There’s an episode of Saved By the Bell called “Screech’s Spaghetti Sauce” that aired on September 19, 1992, starring Soleil Moon Frye of Punky Brewster fame. We noticed while she was standing here with her locker open that she had a picture of Star Trek: The Next Generation, Vanilla Ice, and something that says “BART, BLOBS, AND OZ.” (See lower right)
We searched for “BART, BLOBS, AND OZ” in quotes and found out it’s the headline from an article from a November 30, 1990, issue of Entertainment Weekly. The main story of the issue was about the anniversary of John Lennon’s death, but we noticed there was also a feature about Vanilla Ice included.
So to review: For a 1992 episode of Saved By the Bell, they cut out random photos and gibberish from a 1990 issue of Entertainment Weekly they had lying around and taped them up in her locker.
When I was about 11 or 12, I really wanted a pair of high top sneakers, and I would often ask my mom if I could get a pair. This was around the time Family Matters was blowing up in popularity, and she said to me once after my asking, "Well, does URKEL wear high tops?"
For one thing, Urkel did in fact wear high tops, he had red Chuck Taylors. For another, I don't know why this was supposed to convince me of anything. Though we all enjoyed Urkel's antics, nobody aspired to be like him. I guess I was supposed to sheepishly reply "Noooooo," and then that would be the end of the conversation.
I had a dream last night that I was standing and shouting at a table full of random people, and I said to them "I can tell you this much, I will NOT be your laughing stock. And if someone so much as winks at me from now on, I will crush your fucking skull with a laundry basket." I began to walk away, then pointed to the far end of the table and said, "Well, maybe not those two guys, they're really big." I exited the room to uproarious laughter.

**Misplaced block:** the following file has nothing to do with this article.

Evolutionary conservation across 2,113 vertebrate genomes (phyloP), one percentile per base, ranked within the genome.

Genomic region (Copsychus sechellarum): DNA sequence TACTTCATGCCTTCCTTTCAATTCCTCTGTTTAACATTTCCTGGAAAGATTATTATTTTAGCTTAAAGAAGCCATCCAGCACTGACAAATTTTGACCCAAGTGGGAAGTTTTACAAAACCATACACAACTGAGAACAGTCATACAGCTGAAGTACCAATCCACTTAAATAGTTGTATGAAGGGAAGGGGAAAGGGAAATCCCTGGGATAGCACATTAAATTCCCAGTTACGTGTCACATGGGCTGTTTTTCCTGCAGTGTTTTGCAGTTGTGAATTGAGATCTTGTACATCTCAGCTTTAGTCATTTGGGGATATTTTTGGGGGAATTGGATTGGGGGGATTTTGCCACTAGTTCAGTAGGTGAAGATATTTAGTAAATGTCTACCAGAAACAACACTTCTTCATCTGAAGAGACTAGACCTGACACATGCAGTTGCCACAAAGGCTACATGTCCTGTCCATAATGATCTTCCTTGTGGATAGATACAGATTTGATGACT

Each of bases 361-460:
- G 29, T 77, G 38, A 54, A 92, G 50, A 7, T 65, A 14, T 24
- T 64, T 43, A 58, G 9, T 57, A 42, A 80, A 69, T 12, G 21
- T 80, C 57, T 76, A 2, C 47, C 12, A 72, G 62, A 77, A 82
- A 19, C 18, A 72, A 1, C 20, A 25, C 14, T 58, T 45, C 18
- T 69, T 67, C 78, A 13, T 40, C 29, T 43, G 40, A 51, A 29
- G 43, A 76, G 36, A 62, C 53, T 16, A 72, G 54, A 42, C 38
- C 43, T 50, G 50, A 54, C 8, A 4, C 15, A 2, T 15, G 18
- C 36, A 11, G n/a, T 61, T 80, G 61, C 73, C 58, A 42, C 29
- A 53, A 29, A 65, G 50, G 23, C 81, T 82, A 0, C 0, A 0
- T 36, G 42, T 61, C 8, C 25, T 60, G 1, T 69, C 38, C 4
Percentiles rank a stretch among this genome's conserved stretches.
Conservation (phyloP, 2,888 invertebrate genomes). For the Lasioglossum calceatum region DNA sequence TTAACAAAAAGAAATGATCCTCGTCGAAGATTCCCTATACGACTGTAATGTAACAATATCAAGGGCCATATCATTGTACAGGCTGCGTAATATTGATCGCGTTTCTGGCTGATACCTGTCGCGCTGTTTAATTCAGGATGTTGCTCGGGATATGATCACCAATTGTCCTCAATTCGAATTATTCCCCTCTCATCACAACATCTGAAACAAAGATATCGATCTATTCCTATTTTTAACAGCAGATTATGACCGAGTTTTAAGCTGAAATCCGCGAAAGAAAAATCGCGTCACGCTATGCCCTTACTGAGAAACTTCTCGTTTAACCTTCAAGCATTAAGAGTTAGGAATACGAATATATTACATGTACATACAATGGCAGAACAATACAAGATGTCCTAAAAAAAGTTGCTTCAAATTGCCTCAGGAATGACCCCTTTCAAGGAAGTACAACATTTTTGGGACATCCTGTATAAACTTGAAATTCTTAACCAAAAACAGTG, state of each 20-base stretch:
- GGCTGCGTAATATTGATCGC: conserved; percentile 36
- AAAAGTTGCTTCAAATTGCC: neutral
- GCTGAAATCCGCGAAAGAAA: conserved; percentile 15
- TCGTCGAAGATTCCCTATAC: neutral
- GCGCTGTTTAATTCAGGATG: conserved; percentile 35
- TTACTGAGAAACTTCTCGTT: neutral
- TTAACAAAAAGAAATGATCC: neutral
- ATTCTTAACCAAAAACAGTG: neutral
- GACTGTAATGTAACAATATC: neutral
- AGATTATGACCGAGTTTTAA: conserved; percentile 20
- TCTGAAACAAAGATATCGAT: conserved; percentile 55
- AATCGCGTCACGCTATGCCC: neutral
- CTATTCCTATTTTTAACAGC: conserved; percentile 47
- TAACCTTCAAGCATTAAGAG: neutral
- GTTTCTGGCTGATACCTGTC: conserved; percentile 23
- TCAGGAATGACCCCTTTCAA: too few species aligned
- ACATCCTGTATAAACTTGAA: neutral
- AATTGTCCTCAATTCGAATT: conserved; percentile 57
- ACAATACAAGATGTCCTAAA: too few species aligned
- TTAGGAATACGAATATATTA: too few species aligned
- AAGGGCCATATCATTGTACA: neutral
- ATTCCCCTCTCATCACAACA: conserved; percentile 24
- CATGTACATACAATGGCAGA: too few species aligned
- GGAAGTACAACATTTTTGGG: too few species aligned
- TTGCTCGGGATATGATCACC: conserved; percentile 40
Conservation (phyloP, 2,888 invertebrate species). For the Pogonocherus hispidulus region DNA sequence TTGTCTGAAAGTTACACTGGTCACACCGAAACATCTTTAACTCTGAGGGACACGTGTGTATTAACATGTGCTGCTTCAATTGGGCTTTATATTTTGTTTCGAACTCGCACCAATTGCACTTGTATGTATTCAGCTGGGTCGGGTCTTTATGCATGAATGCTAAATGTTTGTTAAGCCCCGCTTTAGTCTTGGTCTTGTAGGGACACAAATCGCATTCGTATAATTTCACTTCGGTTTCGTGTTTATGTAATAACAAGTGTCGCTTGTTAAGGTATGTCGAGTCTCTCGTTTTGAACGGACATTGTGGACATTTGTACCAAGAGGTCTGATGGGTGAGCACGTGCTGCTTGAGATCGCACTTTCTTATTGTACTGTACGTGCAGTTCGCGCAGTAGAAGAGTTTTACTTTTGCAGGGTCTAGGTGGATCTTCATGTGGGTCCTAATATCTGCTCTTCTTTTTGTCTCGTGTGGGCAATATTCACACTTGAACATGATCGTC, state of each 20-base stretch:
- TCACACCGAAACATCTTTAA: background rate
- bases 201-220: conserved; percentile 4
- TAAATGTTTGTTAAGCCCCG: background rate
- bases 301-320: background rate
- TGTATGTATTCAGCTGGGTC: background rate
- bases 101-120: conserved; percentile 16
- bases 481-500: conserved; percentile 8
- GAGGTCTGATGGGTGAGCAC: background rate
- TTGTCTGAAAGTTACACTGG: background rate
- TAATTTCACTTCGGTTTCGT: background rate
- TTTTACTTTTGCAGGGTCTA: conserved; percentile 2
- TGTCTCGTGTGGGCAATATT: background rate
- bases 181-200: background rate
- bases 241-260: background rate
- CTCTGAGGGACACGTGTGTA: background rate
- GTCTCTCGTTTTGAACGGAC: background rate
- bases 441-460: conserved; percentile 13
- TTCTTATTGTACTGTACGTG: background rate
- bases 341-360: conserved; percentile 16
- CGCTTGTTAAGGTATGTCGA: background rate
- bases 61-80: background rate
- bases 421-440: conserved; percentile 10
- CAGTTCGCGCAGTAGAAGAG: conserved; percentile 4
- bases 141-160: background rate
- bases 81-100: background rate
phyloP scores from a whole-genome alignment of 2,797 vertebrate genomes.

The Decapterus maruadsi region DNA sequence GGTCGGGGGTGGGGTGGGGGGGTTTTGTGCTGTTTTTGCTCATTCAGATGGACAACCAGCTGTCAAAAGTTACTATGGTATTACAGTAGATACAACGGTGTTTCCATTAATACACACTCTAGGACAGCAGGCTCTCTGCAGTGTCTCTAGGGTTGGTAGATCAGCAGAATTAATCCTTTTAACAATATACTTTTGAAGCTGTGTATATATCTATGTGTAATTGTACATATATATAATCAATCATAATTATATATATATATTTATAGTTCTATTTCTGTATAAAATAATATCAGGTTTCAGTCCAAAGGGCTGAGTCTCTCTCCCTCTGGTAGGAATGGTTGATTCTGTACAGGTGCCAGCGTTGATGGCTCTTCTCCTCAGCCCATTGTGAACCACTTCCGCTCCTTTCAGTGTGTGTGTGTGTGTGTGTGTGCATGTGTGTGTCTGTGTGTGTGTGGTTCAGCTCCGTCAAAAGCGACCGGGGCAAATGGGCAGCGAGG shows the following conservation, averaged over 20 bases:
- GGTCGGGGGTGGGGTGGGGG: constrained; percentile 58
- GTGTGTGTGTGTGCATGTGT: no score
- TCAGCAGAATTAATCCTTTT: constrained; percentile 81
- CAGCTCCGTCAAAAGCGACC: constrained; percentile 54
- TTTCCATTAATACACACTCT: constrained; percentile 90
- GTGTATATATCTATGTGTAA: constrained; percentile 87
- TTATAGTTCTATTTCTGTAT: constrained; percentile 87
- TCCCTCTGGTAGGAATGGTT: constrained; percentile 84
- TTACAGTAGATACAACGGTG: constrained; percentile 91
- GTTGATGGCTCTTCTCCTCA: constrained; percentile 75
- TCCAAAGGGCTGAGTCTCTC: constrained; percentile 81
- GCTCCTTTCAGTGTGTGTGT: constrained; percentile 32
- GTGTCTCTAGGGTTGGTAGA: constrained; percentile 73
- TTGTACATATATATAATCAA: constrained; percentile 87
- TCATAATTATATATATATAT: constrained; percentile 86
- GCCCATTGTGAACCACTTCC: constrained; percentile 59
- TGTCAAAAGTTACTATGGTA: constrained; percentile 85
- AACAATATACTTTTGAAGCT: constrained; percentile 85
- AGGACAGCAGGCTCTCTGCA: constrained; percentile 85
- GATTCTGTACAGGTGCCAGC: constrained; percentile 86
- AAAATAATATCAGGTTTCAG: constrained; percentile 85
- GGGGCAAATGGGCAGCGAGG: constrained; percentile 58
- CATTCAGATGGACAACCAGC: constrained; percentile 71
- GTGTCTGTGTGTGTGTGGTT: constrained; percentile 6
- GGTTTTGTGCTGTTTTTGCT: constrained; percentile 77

In 1995 while I was laid up in the hospital recovering from a car accident, this one nurse lady caught wind that I was a fan of rock music, and she one day said to me grinning and wide-eyed, "I'm going to get you a book that tells you what rock and roll is REALLY all about." She got me this book pictured here, "What's Wrong With Christian Rock?"
There are a few ways you could interpret this title, but the gist of it was that "Even though they're singing about Jesus, rock music is still not okay, because it's ultimately fueled by Satan." I think that cartoon is supposed to be of Amy Grant, but it looks more like Michael Jackson. I don't remember much about it, but there were generic and spurious examples cited of rock lyrics from bands that never claimed to be Christian, stuff like, "Oh yeah yeah, me and my boys like to drink whiskey and party with the ladies, rock and roll," and the author was like "Now if you can see Jesus in THAT line, I'd certainly like an explanation."
For some reason the book kicked around my parents house for a while, then I presume my mom eventually got rid of it.